Citrix Virtual Apps and Desktops startup script in combination with Daylight Saving Time

Why we need a solution

Like in Belgium, lots of regions (mostly Europe and North America) use Daylight Saving Time (DST), also known as summer and wintertime. This twice a year time change can cause issues within environments where Citrix Provisioning Services (PVS) is used. Citrix has a nice article about this issue: CTX200058 – Provisioning Services and Daylight Saving Time but some extra info might be useful.

As stated in the Citrix article, the improvements Citrix made, do not tackle all the issues. If you are using startup scripts, you will still experience problems. The reason for this is that when a Target Device (TD) is started using a vDisk that is not reflecting the correct time, it needs a few moments to adapt to the new time. Before this happens, Windows already tried to apply the policies for the first time, but this failed because of a time difference with the domain controller. Not a big deal you think because group policies are applied on a regular basis (by default every 90 minutes). However startup scripts are only executed during the first policy cycle after startup. This means it “would” be executed if the first policy cycle was not failing.

So if you use a startup script to copy certain applications to the TD after startup or import AppV packages, this will cause the machine unusable after DST

Citrix recommends to not reboot the machines when DST changes until an administrator can update the vDisk. Since DST changes in the weekend this is not always easy to do. A lot of companies also have DTAP environments where such a change needs a while to be effective in production. A more DST independent solution is needed.

How to solve the issue

Like Citrix recommend, updating the vDisk after DST is the way to go, but I think I have a solution that does not require the change directly after DST and before the first reboot.

Most issues occur with the change from summer to wintertime where the first policy update is failing. Winter to summertime normally does not cause issues with startup scripts. To have a solution that never has issues with startup scripts, you can use a couple scheduled tasks as a replacement without loosing the flexibility of a startup script.

Things you need to know

The scripts you normally would start, using a startup script can still be used and don’t need to be modified

There is a difference in normal behavior depending on the time of the year

  1. Wintertime to summertime change
  • Startup script = OK
  • First GPO processing on startup = OK
  • Scheduled task triggered on startup = NOK
  • Scheduled task triggered on creation = OK
  1. Summertime to wintertime change
  • Startup script = NOK
  • First GPO processing on startup GPO = NOK
  • Scheduled task triggered on startup = OK
  • Scheduled task triggered on creation = OK

Two scheduled tasks to create

Scheduled task 1, inside the vDisk

The first scheduled task you need to create is in the vDisk itself, to force a GPUpdate on startup (this is needed for summer to wintertime transition because the first GPO processing is failing but a scheduled task on startup is working).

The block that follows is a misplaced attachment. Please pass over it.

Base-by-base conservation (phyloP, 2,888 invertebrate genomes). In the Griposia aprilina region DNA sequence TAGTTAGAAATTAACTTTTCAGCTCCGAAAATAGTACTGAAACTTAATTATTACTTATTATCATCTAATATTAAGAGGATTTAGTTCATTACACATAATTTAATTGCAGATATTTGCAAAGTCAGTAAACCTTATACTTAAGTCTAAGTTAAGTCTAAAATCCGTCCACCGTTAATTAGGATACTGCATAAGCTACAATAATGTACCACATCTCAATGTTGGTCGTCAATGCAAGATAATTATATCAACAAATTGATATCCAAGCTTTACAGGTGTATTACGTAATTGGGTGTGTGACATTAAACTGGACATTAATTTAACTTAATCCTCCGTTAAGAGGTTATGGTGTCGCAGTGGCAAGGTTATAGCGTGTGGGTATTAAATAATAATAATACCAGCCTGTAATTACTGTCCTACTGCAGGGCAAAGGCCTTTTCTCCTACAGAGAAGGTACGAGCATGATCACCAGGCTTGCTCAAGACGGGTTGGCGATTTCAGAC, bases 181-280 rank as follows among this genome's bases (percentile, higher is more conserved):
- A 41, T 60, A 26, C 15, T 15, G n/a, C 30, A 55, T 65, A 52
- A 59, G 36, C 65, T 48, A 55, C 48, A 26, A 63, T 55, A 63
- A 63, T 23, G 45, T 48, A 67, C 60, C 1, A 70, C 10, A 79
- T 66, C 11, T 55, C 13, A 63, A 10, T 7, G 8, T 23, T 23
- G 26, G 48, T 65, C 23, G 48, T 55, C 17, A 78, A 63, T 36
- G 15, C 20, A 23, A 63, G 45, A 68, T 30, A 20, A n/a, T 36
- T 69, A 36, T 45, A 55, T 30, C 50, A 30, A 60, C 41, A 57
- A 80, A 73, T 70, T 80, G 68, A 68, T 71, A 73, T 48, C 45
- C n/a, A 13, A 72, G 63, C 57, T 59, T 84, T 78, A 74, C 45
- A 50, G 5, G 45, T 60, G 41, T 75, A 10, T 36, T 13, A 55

• Task is running as System with highest privileges
  • Trigger is at system startup with 1 minute delay
  • Action is gpupdate with /force as parameter
Scheduled Task in the vDisk to trigger GPUpdate – General
Scheduled Task in the vDisk to trigger GPUpdate – General
Scheduled Task in the vDisk to trigger GPUpdate – Trigger
Scheduled Task in the vDisk to trigger GPUpdate – Trigger
Scheduled Task in the vDisk to trigger GPUpdate – Action
Scheduled Task in the vDisk to trigger GPUpdate – Action

Scheduled task 2, dynamically created when target device is started

The trick with this scheduled task is to not start it at system startup (this would not work when going from winter to summertime) but when the task is created. So you need to configure the Group Policy Preference (GPP) to only apply once, otherwise the task would be triggered during every policy refresh.

When going from summer to wintertime, the previously created scheduled task that runs on startup with the GPUpdate will trigger the GPO and create the task so it will run (on creation). When going from winter to summertime, the normal group policy evaluation will create the task and causing it to start.

  • Apply GPP only once
  • Task is running as System with highest privileges
  • Trigger is when the task is created or modified (but only once)
  • Action is the script you would start using the normal startup script way
Scheduled startup task – Apply once group policy preference setting
Scheduled startup task – Apply once group policy preference setting
Scheduled startup task – General
Scheduled startup task – General
Scheduled startup task – Trigger
Scheduled startup taskTrigger
Scheduled startup task – Action
Scheduled startup task – Action

So two scheduled tasks that can be created using group policy preferences, 1 on the master image and 1 during startup on your target devices, can replace a normal startup script and work perfectly in DST situations.

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